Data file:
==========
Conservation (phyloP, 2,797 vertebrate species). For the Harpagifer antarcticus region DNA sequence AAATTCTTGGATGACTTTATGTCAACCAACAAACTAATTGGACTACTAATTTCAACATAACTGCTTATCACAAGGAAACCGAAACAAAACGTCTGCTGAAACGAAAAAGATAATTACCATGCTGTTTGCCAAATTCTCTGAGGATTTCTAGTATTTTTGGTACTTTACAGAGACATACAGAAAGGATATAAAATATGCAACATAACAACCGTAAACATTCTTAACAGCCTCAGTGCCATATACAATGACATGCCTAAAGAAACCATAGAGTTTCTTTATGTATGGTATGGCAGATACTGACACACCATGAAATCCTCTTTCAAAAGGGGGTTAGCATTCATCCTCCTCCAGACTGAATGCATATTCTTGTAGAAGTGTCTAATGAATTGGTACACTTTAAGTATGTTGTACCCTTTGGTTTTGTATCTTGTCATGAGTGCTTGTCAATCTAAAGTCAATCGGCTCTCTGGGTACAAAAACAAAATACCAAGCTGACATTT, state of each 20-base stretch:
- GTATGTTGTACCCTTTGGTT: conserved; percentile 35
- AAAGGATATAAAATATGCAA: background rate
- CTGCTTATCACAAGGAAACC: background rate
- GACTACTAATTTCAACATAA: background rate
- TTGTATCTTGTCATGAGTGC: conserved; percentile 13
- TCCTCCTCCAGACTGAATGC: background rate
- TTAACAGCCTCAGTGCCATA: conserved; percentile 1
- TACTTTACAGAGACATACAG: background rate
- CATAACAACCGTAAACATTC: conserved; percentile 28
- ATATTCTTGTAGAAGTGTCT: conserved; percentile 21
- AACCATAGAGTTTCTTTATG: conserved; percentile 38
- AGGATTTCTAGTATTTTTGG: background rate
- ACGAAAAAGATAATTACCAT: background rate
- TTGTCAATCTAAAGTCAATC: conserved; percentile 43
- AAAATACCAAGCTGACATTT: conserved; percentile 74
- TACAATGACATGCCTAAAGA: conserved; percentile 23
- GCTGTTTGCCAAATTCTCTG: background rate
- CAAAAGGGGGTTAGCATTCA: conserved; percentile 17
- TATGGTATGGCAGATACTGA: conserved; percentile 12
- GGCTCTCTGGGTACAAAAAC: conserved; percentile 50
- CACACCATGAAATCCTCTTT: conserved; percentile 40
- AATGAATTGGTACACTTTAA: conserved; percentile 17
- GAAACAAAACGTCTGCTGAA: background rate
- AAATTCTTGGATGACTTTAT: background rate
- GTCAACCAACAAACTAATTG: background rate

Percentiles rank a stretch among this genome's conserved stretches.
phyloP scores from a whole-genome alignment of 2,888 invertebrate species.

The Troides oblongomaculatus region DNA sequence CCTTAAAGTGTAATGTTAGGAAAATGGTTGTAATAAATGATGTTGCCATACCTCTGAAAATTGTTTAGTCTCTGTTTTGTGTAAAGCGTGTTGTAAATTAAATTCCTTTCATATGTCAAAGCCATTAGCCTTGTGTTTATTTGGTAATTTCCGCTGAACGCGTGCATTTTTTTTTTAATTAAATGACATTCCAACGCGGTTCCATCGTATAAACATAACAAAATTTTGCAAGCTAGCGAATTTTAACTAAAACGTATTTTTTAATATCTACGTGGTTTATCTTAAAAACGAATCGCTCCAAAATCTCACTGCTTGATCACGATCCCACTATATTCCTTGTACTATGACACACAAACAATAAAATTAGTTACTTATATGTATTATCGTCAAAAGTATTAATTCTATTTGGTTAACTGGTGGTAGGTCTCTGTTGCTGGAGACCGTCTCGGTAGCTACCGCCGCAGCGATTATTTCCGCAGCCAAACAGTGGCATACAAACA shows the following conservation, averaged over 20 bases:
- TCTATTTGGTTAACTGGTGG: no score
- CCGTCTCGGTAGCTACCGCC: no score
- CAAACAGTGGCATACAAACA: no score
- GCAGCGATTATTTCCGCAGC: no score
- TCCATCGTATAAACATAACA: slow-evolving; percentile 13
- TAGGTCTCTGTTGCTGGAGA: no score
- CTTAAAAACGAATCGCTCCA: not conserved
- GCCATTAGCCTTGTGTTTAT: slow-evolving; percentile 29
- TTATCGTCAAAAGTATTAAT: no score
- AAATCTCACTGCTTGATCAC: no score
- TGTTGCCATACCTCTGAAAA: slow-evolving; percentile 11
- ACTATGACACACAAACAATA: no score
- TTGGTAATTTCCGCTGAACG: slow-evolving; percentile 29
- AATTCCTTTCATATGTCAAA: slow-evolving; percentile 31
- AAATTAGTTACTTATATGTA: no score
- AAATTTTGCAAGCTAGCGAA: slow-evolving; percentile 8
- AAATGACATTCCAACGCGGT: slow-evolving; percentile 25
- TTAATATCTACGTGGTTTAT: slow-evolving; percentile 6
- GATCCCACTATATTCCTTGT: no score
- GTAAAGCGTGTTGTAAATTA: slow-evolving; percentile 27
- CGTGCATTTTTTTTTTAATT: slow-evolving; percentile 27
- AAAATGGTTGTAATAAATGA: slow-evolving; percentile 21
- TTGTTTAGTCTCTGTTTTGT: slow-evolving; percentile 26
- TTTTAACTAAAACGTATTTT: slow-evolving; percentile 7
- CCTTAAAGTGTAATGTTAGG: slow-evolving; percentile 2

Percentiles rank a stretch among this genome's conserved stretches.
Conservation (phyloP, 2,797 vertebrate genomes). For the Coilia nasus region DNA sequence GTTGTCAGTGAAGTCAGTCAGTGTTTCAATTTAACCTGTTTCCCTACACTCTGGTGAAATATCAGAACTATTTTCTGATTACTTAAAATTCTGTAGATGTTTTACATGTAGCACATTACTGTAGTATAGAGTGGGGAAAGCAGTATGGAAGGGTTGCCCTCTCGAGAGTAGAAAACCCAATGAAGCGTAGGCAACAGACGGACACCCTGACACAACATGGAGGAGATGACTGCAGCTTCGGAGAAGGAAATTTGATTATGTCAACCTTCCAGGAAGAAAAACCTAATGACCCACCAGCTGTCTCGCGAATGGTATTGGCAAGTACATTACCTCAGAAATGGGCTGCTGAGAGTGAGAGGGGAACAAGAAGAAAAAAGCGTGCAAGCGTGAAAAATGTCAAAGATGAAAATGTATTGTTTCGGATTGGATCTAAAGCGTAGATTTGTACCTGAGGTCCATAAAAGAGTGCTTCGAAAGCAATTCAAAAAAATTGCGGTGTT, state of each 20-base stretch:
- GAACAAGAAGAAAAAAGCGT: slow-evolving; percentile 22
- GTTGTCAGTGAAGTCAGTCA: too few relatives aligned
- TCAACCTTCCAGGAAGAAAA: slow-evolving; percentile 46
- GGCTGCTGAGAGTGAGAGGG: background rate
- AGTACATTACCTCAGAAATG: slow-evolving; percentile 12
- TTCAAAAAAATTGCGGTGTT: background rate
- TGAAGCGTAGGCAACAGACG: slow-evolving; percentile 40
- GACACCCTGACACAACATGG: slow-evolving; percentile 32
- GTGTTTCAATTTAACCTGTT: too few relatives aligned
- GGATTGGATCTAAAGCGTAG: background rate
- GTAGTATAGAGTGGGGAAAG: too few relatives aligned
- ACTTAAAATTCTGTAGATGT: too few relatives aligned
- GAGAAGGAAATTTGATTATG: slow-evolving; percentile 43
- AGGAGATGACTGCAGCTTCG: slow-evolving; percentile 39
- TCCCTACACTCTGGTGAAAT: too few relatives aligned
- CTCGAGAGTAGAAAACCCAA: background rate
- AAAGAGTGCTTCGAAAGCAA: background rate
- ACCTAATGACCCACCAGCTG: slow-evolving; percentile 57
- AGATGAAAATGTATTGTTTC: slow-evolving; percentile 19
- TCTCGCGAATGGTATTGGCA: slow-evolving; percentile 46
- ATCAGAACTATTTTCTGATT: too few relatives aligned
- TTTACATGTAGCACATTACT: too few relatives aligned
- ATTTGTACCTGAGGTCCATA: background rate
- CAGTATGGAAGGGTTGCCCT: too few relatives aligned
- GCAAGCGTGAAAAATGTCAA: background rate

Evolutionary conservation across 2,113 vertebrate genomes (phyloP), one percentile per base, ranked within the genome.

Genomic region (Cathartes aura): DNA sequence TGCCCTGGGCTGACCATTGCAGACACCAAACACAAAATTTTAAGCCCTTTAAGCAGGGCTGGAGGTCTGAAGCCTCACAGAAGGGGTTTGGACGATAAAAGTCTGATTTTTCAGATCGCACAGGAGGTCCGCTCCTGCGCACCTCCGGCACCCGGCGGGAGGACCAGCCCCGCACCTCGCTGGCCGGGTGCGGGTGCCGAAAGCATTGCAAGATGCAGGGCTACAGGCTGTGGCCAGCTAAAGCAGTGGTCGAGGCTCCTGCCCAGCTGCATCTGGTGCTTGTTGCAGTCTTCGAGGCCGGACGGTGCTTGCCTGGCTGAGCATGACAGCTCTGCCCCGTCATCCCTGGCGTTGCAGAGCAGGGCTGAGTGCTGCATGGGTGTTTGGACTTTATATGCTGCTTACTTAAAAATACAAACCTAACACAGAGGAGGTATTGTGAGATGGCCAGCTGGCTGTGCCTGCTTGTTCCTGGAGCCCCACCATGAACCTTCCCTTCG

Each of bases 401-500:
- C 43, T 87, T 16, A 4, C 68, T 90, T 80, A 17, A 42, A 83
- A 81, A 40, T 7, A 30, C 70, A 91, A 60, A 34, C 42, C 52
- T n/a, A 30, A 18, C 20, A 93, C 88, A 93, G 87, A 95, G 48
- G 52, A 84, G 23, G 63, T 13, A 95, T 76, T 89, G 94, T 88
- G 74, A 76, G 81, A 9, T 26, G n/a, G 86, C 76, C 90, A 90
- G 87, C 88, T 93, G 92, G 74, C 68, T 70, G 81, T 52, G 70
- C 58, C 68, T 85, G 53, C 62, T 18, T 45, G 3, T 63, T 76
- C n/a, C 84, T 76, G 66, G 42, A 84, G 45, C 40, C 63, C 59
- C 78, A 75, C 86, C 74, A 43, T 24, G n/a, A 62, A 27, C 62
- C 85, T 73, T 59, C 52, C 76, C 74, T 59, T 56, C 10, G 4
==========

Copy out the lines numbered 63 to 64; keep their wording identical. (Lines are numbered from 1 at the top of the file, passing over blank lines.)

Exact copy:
- TGAAGCGTAGGCAACAGACG: slow-evolving; percentile 40
- GACACCCTGACACAACATGG: slow-evolving; percentile 32